“Hayots Ashkhar” looks at the Russian-Georgian standoff and its possible consequences for Armenia. The paper argues that since the “existing situation will hold for quite a while” Armenia risks facing an even greater geographic isolation from the rest of the world. “This fact can not fail to be worrying. It can not be cause for imprudent political steps either. Therefore, the prospect of continued Russian-Georgian tensions is making it imperative for Armenia to accelerate work on the gas pipeline from Iran as much as possible.” Another “accident” on the Russian pipeline pumping gas into Georgia and Armenia may well occur in such circumstances, according “Hayots Ashkhar.”
“Azg” slams the controversial Russian police crackdown on Georgian-owned businesses and ordinary Georgians living in Russia. “Every day, Russian media report on arrests of Georgian criminal groups … in one or another city. It is obvious why the Russian law-enforcers show so much zeal now in identifying ethnic Georgian gangs,” the paper says, adding that the crackdown is part of the Russian retaliation against Tbilisi.
“Chorrord Ishkhanutyun” condemns Nagorno-Karabakh President Arkady Ghukasian for his reported intention to seek a third term in office next year, saying that he is thereby putting the region’s de facto independence at serious risk. “He is doing everything to have the international community finally turn its back on Karabakh and perceive any Azerbaijani action against Karabakh as a fight against a dictatorial regime, rather than a blatant violation of international norms,” writes the paper.
“Haykakan Zhamanak” claims that the upcoming local election in Yerevan’s Ajapnyak district may open serious cracks within the so-called “Aparan clan” of Prosecutor-General Aghvan Hovsepian. All four men seeking registration as election candidates, including Hovsepian’s brother Ruben, are affiliated with Hovsepian’s Nig-Aparan organization. The paper says this represents a unique opportunity for the Armenian opposition to nominate its own candidate and thwart Hovsepian’s plans. “But our opposition does not deal with such petty matters,” it notes tartly. “And in general, our oppositionists content themselves with just a few things. They don’t claim the tens of thousands of [government] posts in the republic. They just need three posts: that of president of the republic, chairman of the National Assembly and prime minister.”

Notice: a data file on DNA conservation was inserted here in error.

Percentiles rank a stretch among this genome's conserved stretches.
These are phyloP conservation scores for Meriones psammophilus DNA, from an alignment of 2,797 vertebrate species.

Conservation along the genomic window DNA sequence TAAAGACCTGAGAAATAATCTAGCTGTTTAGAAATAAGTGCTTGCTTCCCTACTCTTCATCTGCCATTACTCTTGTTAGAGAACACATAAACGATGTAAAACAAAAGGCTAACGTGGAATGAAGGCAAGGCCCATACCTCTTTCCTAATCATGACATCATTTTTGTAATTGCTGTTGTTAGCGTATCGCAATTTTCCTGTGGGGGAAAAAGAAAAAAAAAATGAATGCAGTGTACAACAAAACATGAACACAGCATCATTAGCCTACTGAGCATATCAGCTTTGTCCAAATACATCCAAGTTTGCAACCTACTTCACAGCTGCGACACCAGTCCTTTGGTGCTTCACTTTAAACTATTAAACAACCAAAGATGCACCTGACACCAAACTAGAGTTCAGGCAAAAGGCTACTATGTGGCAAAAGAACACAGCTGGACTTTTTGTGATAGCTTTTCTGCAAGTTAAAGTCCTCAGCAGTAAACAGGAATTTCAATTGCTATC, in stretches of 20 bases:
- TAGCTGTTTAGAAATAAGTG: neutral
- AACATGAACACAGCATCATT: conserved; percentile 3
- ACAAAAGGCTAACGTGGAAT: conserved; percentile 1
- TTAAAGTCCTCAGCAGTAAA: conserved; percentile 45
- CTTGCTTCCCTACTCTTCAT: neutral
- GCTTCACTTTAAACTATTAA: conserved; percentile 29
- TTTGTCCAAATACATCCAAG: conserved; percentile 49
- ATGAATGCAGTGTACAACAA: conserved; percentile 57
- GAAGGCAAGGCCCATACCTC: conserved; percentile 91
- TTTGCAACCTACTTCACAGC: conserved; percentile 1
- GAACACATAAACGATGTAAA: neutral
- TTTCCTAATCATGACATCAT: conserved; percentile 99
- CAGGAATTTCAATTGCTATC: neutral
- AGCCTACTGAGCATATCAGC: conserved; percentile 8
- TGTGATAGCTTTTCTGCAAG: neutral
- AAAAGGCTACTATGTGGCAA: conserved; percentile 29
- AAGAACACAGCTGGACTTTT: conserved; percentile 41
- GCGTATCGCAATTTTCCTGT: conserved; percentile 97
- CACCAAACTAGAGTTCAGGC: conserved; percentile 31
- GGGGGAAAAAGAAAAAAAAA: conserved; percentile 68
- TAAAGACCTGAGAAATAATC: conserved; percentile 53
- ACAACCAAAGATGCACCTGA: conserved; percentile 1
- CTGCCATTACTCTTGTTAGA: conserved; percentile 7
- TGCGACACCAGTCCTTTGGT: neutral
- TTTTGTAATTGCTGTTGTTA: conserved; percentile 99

“Iravunk” alleges that Minister for Local Government Hovik Abrahamian and his loyalists in the southern Ararat region have launched a “large-scale” harassment campaign against local activists of the opposition Union for Constitutional Rights (SIM). The paper, which is controlled by the SIM, says they are resorting to “threats, blackmail, administrative pressure and bribe attempts” to force the activists to quit the party.
“Hayk” reports that buying large amounts of U.S. dollars from currency exchange offices in Yerevan is practically impossible these days, despite the Armenian dram’s continuing appreciation against the greenback. “It is obvious that in Armenia the dollar is an elite commodity which only elite members can buy in large quantities,” says the paper.